It is a year since the world of critical national infrastructure suffered one of its biggest jolts: a ransomware attack on the Colonial Pipeline, the largest pipeline system for refined oil products in the US.
The attack forced the company to take its 5,500-mile network offline to ensure that the malware could not spread from corporate IT systems into the operational technology (OT) systems that manage the flow and distribution of fuel through its pipelines. This led to the shutdown of a major refinery, forced airlines to rethink their fuelling arrangements, and caused hundreds of filling stations to run out of gasoline and diesel supplies.
At the same time, Colonial Pipeline was also having to deal with the implications of the ransomware attack, paying a $4.4 million ransom to the hackers, an affiliate of the Russia-linked DarkSide cybercrime group.
This week, the US Department of Transportation’s Pipeline and Hazardous Materials Safety Administration (PHMSA) found management failings at Colonial Pipeline, resulting in a possible $986,000 civil penalty for failing to adequately plan and prepare for a manual restart and shutdown operation, which contributed to the national impacts following the cyberattack.
What lessons have been learned since the Colonial Pipeline attack
The Colonial Pipeline attack was more than a wake-up call to critical national infrastructure in the US and around the world. It was a sharp dig to the ribs that highlights the thread of a cyberattack bridging the traditional corporate information technology systems and the operational technology systems that control industrial equipment.
The Colonial Pipeline cyberattack exposed the soft underbelly of US critical infrastructure, which soon got the White House’s attention and led to tighter rules on breach notification. What became crystal clear was how a single, well-targeted cyberattack can create chaos and cause devastating impacts on government, business, and the public.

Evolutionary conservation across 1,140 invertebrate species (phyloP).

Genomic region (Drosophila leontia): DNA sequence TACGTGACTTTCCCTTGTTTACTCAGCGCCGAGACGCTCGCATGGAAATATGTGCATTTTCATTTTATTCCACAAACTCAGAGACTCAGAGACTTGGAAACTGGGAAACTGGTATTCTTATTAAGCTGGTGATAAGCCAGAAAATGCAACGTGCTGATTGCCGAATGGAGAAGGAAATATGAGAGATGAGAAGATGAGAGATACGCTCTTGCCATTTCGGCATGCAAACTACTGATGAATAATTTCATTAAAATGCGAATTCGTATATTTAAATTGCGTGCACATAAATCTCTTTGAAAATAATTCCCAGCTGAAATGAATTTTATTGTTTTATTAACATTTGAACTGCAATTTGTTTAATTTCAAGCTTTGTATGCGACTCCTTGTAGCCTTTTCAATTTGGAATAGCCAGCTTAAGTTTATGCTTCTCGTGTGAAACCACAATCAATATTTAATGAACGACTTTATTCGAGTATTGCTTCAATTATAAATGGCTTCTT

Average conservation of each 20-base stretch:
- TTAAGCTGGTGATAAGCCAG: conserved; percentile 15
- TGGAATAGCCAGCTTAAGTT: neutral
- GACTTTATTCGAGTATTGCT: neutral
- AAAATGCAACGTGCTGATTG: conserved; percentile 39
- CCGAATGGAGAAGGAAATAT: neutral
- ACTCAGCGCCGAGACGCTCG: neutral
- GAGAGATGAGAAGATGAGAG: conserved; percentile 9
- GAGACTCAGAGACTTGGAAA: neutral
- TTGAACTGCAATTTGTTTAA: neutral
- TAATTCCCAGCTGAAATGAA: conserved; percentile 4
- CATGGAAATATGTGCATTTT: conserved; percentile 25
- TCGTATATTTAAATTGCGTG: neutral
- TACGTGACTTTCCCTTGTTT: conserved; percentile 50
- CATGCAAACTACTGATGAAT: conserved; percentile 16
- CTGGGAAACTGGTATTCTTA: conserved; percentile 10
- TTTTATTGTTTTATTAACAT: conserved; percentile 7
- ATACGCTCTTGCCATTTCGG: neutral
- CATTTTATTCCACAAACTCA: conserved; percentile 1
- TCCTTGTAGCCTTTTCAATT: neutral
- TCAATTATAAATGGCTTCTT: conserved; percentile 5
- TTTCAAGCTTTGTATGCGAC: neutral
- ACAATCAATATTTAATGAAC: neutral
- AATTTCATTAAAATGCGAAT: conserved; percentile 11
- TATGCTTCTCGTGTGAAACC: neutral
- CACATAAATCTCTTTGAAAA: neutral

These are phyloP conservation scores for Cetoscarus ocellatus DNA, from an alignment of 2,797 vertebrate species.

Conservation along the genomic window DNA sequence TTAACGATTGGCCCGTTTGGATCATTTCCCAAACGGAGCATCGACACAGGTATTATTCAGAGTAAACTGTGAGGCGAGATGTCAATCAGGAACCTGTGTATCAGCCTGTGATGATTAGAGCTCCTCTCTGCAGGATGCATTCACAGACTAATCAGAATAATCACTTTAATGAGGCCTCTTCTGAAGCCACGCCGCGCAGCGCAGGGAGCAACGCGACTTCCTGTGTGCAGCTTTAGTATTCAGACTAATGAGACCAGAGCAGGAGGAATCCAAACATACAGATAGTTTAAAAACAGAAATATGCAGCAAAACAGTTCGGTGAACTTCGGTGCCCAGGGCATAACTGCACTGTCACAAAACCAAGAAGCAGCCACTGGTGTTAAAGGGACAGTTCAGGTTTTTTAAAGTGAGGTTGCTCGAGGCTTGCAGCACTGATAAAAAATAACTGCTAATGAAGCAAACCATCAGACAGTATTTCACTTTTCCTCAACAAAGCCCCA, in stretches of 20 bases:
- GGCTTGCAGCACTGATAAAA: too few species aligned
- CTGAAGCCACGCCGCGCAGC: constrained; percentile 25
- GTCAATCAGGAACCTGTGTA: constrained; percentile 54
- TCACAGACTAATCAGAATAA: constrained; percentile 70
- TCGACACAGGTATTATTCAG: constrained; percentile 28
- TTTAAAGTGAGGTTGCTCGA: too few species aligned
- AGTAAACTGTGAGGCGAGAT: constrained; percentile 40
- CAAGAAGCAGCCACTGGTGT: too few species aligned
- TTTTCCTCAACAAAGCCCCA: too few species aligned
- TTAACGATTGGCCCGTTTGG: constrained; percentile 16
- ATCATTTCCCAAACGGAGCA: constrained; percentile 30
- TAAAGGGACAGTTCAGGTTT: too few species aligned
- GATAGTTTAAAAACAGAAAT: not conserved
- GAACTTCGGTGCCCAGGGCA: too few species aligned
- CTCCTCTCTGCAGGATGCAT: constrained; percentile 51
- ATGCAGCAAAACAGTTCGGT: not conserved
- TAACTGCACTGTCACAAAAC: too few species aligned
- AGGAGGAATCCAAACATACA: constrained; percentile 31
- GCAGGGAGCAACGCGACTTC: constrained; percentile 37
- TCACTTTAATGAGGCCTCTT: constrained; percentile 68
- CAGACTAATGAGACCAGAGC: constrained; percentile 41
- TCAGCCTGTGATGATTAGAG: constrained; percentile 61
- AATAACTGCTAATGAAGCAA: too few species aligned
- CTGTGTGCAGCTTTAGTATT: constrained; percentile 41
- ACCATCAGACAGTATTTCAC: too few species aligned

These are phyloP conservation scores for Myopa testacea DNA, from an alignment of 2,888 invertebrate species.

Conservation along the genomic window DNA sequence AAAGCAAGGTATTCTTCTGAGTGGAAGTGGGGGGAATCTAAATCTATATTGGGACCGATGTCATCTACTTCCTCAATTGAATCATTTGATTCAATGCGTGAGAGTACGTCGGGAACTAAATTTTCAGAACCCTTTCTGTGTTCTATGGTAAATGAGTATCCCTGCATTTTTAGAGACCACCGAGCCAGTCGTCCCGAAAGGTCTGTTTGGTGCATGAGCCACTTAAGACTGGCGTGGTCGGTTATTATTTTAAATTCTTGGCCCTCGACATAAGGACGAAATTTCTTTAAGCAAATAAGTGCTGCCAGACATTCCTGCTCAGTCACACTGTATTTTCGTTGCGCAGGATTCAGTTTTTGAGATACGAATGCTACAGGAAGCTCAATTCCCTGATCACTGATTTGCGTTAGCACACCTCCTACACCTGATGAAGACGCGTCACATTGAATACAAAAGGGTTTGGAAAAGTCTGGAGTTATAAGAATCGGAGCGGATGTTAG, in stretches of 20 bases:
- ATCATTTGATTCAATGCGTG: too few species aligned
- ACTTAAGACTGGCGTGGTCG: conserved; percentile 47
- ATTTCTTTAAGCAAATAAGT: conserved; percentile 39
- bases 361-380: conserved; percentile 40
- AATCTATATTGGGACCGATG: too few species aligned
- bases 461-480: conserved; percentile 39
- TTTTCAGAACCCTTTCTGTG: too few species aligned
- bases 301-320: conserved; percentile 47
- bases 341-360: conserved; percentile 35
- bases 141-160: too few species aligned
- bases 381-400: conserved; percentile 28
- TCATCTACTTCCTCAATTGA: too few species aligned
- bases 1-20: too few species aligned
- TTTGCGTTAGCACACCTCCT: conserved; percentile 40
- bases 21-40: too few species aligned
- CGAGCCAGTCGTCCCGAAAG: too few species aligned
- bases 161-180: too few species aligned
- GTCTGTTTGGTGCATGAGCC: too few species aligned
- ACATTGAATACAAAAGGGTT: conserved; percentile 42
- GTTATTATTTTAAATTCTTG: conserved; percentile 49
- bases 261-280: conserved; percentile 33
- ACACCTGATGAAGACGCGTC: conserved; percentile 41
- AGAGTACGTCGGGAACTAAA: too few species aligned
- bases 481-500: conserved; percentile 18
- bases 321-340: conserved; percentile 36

The Colonial Pipeline attack was one of the highest-profile examples of how compromised credentials can be used to exploit what was previously believed to be secure infrastructure.
Although there have been signs of greater awareness—not least in the case of the White House and US government agencies after the attack—there are still many companies who will rely on the hopeful (but fatal) defense: ‘it won’t happen to me’.
Perhaps the biggest lesson learned is that critical infrastructure owners and operators must assume that experiencing an attack is inevitable and understand that the ability to recover quickly is critical to both the safety of operations and, ultimately, the financial stability of the business.
The impact of the Russo-Ukrainian conflict
The Russo-Ukrainian conflict may so far have seen fewer examples of cyber warfare than had been expected, but the ramping up of rhetoric—as the West provides military support for Ukraine—could herald future cyberattacks on Western nations.
The Colonial Pipeline attack undoubtedly exposed weaknesses in the US’s critical infrastructure that could be exploited. Russia, for example, now knows that a single successful cyberattack like the one on Colonial Pipeline could have a dramatic impact on US fuel supplies.
At the same time, for cyberattackers, it is a case of whose feathers you dare ruffle. The shutting down of DarkSide’s ransomware infrastructure and the recovery of some of the ransom paid to the group is a clear lesson to ransomware attackers that they cannot operate without repercussions. That is good news—but the reality, as always, is that another major cyberattack is probably just around the corner.